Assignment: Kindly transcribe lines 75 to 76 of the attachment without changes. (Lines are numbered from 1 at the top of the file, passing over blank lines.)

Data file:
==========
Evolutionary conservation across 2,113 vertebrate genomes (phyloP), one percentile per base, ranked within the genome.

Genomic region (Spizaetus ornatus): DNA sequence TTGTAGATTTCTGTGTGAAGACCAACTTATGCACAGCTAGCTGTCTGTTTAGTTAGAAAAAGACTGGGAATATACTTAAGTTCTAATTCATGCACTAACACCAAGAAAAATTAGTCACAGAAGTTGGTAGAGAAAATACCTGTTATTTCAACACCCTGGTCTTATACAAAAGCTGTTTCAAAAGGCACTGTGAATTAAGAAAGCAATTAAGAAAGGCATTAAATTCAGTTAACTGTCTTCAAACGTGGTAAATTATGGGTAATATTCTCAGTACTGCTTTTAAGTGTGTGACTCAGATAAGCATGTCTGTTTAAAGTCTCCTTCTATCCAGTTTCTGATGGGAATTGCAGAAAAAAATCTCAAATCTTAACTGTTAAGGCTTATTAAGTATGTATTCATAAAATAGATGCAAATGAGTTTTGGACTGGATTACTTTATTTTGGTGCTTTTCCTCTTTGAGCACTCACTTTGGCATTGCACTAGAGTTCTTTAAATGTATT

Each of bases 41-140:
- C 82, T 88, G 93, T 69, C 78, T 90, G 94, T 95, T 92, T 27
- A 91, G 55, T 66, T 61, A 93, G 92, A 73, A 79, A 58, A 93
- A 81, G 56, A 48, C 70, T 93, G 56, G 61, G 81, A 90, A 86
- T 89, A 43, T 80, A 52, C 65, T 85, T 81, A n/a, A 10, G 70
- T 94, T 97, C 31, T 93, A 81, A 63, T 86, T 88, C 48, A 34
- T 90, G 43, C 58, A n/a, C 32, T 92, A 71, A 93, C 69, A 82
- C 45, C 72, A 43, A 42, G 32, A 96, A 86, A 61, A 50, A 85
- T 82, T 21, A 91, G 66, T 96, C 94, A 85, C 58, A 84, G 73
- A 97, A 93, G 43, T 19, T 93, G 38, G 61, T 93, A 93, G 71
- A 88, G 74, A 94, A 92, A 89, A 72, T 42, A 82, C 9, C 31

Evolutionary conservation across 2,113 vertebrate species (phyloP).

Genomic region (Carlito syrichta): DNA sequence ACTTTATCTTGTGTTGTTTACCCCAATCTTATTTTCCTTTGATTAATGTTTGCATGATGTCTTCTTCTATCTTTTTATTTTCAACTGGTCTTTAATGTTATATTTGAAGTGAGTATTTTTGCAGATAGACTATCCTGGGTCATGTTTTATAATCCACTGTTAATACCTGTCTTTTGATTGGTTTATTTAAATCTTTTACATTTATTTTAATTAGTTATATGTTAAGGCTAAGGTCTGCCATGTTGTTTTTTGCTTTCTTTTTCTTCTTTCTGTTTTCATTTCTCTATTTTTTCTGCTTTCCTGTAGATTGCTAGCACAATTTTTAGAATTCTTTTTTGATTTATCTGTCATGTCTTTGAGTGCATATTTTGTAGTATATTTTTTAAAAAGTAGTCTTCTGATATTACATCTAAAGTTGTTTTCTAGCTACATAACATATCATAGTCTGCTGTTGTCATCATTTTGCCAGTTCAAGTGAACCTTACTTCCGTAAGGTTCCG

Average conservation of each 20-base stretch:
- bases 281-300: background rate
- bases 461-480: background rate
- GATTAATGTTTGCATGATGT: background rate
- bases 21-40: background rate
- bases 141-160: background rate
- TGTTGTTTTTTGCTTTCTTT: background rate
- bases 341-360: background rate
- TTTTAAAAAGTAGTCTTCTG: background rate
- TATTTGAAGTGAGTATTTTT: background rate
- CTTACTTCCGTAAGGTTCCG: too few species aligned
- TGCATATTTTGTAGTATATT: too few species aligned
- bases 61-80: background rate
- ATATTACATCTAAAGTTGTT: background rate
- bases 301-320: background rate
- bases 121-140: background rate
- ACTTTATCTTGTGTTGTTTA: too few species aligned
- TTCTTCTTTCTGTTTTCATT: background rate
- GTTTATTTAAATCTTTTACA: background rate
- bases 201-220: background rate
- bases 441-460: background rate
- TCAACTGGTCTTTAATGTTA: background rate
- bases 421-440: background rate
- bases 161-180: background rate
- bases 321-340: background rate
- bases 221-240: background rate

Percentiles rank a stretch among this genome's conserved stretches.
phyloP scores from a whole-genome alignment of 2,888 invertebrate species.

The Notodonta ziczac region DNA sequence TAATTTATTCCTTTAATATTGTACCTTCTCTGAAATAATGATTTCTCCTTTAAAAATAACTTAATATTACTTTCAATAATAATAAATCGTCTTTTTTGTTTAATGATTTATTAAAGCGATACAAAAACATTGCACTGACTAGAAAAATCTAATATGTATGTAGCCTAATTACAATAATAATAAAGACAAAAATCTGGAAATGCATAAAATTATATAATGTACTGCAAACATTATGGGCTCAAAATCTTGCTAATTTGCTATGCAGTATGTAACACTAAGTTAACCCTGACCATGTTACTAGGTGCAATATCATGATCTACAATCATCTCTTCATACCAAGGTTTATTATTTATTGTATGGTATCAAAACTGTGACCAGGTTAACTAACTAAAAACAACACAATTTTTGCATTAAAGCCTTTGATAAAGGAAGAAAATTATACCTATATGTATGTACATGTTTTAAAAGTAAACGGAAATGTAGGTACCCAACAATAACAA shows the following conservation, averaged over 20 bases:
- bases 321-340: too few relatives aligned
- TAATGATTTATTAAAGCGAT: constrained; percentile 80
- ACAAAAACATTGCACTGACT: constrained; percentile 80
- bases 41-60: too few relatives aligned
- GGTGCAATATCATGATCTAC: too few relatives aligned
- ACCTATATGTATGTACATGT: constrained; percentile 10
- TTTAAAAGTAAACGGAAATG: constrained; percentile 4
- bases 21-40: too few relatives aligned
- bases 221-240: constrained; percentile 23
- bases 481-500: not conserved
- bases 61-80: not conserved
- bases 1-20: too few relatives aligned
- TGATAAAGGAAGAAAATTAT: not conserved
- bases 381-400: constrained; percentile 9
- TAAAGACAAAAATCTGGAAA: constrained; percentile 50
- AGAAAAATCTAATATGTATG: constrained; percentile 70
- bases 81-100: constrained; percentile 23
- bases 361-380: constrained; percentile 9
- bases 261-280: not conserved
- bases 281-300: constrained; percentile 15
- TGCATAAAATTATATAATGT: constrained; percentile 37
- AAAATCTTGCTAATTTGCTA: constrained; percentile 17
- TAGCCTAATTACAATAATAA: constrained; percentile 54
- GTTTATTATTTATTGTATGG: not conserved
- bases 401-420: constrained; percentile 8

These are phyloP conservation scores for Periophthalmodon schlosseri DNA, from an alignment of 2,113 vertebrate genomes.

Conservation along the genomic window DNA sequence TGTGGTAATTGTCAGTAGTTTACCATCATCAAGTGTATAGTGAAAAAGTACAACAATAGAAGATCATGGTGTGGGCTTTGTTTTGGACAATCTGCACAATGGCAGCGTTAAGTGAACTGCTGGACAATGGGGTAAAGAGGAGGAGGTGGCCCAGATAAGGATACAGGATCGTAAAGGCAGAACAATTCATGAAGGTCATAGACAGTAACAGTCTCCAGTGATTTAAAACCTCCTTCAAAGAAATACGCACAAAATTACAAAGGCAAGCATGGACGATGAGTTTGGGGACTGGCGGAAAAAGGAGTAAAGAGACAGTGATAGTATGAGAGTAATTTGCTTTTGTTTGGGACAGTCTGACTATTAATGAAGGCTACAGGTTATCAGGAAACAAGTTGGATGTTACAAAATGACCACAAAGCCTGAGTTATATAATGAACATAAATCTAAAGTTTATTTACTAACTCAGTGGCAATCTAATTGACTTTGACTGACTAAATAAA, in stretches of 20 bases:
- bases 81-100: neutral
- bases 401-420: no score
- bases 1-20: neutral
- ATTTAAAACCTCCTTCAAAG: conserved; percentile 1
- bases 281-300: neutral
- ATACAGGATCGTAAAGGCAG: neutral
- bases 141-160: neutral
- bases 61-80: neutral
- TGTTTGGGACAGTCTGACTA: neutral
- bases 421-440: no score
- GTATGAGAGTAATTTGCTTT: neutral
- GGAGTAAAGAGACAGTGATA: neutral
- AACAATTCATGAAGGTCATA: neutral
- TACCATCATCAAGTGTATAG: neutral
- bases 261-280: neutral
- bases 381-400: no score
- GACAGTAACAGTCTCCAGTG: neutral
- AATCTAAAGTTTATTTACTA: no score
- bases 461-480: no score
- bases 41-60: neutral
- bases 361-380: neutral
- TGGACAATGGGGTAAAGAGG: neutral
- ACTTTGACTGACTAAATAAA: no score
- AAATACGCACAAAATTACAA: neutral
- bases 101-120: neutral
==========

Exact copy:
- ATTTAAAACCTCCTTCAAAG: conserved; percentile 1
- bases 281-300: neutral